Because you are being paid with a bond that matures in 2013 and investors want such a bond to trade such that if you hold on to 2013 (after the Presidential elections!) you get a yield to maturity of around 12%. Since the coupon is 8%, the new bond has to trade at a discount, i.e. below its face value of 100%, which is compensated partially by the 112.5% they give you of the new bond.

So, as I write this, yes, do the exchange, you will have more money that way if you sell the 13’s after the exchange. Moreover, after the exchange is completed (There are two dates, but I will not bore you with details) I suspect that the 2011 will drop. That may be the best trade there is, buy the 2011 after it drops when the exchange is completed. You will be buying a nine month issue with a yield to maturity around 11-13% and little risk of default.

Nothing like this is available in the world today!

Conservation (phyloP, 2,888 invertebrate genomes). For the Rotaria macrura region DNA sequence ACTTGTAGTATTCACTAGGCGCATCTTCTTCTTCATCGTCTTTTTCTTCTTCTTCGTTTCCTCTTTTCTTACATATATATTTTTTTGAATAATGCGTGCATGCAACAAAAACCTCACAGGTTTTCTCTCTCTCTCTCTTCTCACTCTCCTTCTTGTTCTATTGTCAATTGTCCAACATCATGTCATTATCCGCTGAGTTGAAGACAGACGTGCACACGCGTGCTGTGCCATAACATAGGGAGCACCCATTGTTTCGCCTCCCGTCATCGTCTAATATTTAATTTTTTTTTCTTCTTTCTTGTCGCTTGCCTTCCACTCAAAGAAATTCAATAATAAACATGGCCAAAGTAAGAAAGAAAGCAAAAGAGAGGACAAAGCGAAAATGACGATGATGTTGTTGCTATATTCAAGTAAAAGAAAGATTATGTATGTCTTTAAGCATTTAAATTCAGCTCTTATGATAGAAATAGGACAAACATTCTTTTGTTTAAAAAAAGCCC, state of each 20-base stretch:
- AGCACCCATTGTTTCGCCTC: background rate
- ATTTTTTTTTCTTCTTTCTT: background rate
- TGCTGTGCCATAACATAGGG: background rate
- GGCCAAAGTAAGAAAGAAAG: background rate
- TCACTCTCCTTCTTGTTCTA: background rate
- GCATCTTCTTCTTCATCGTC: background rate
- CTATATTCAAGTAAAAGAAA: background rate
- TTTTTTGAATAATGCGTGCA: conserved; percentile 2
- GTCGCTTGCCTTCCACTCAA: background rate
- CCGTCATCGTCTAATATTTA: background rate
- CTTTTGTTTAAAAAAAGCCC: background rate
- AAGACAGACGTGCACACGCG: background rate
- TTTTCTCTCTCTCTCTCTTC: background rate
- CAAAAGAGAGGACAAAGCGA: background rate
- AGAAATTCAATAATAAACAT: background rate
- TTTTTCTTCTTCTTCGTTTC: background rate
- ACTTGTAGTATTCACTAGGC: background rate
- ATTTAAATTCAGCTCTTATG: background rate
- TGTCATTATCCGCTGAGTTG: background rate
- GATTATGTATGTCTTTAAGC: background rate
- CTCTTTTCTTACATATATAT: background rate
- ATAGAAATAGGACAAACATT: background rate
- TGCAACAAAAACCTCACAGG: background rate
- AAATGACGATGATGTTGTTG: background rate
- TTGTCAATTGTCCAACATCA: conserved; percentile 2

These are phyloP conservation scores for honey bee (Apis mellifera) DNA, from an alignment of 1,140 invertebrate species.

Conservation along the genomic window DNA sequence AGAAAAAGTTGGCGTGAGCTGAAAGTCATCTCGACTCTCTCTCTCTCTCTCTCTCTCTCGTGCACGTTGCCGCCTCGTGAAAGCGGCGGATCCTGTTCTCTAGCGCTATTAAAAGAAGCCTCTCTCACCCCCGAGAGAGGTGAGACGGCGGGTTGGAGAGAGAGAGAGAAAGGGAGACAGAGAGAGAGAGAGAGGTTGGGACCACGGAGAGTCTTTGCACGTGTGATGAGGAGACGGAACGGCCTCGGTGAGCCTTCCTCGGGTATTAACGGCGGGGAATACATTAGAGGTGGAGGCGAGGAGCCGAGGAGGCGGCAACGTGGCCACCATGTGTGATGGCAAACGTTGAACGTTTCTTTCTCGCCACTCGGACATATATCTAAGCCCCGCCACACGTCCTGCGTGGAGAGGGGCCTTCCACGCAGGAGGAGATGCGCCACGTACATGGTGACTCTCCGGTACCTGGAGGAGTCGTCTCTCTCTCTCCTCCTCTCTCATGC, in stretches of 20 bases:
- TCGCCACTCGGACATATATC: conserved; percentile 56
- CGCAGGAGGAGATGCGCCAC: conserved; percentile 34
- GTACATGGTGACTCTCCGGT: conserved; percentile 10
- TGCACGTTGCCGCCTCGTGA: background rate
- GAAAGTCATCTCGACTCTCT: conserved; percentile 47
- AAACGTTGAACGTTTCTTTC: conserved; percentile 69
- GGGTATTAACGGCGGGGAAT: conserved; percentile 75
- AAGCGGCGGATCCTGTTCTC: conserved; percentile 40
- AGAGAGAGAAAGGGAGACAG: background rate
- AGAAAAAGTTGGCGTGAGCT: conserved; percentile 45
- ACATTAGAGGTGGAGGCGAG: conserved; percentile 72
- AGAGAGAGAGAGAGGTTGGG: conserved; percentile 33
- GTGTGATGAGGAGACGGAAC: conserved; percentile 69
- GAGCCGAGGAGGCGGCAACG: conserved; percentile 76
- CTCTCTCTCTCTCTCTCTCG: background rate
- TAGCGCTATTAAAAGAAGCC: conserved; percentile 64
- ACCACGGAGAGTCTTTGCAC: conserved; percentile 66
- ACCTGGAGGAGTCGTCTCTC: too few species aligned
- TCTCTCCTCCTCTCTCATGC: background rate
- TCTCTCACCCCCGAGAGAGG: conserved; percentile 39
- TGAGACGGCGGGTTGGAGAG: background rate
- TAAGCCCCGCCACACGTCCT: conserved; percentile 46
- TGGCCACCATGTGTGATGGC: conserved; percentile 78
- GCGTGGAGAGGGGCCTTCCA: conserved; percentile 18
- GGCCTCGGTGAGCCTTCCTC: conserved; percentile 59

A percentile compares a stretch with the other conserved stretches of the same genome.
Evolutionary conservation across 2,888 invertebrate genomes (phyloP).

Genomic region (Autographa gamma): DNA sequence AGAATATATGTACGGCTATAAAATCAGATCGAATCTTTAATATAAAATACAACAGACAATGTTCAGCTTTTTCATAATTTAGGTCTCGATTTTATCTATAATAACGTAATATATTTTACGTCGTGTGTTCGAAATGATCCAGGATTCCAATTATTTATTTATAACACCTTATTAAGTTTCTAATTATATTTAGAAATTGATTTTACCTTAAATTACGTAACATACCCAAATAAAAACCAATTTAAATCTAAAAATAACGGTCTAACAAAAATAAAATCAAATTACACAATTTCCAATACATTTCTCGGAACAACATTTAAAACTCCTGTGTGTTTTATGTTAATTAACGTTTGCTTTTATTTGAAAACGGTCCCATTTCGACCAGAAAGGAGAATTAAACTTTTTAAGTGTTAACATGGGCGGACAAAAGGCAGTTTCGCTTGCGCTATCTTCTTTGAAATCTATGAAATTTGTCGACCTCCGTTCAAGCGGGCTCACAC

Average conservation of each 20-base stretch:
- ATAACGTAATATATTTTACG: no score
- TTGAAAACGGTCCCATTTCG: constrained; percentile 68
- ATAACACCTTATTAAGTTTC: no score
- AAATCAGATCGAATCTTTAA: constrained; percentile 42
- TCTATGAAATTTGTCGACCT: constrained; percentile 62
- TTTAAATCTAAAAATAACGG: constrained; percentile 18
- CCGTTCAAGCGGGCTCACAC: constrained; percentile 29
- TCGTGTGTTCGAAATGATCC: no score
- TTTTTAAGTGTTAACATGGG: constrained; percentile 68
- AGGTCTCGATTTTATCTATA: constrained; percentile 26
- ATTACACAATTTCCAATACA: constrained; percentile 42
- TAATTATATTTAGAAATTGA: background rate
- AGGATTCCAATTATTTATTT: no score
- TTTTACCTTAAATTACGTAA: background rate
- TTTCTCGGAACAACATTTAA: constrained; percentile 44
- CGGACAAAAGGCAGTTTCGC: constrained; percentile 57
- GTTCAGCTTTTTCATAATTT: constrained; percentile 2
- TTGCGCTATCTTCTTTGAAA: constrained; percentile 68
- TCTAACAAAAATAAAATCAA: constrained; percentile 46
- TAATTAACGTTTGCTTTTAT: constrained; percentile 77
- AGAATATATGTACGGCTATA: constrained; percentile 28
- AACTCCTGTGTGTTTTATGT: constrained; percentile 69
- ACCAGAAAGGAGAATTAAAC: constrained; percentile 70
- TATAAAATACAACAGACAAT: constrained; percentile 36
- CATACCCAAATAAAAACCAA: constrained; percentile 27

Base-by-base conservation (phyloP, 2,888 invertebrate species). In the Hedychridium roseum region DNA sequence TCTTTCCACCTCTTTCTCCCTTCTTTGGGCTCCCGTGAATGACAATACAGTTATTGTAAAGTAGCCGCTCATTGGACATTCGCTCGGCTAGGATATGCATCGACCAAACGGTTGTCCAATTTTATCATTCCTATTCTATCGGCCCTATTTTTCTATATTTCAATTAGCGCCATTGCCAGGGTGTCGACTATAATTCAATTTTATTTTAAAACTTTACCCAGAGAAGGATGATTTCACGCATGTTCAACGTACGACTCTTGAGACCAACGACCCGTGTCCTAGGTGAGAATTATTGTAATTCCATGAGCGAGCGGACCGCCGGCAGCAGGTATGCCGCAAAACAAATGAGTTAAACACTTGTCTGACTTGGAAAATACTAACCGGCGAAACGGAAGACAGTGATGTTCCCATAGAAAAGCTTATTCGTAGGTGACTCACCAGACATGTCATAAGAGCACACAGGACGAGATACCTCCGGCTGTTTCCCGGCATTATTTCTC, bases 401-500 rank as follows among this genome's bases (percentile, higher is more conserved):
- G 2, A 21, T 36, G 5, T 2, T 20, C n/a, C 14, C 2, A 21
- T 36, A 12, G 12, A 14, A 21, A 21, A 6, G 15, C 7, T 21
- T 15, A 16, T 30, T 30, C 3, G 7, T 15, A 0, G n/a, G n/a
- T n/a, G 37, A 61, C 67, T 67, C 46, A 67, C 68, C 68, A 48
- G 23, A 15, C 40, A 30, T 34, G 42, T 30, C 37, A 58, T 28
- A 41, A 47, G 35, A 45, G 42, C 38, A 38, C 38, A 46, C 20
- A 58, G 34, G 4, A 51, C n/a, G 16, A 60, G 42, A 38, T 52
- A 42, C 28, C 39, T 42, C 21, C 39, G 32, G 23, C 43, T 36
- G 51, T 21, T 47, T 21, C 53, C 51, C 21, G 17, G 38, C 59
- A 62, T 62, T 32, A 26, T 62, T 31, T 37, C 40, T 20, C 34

Why international law for the 2013? Well, it is a long story. We all own PDVSA now and we defend sovereignty, but you know, it is cheaper if it is international law, so we will ignore Venezuelan law, the revolution and sovereignty and hold our noses while we issue it this way.

So, concluding: For the exchange, do it, it looks profitable. If you have neither, just monitor the price of the Petrobono 2011 after the exchange ends and if it goes near 91-92% buy it.

The 2017 bond: Separately, PDVSA will issue another bond (also international law, who said sovereignty out there?), a worrisome addiction, which matures in 2017, but will pay one third in 2015, one third in 2016 and the remaining third in 2017.

This dollar bond will pay a coupon of 8.5% and will be sold in exchange for Bolivars to all locals at 100% of its face value: i.e. you pay Bs. 4.3 per US$ of the face value of the new bond. Since this bond has to trade near the other PDVSA 2017, which is around 15%, then it also has to trade at a discount.

Is it worth it?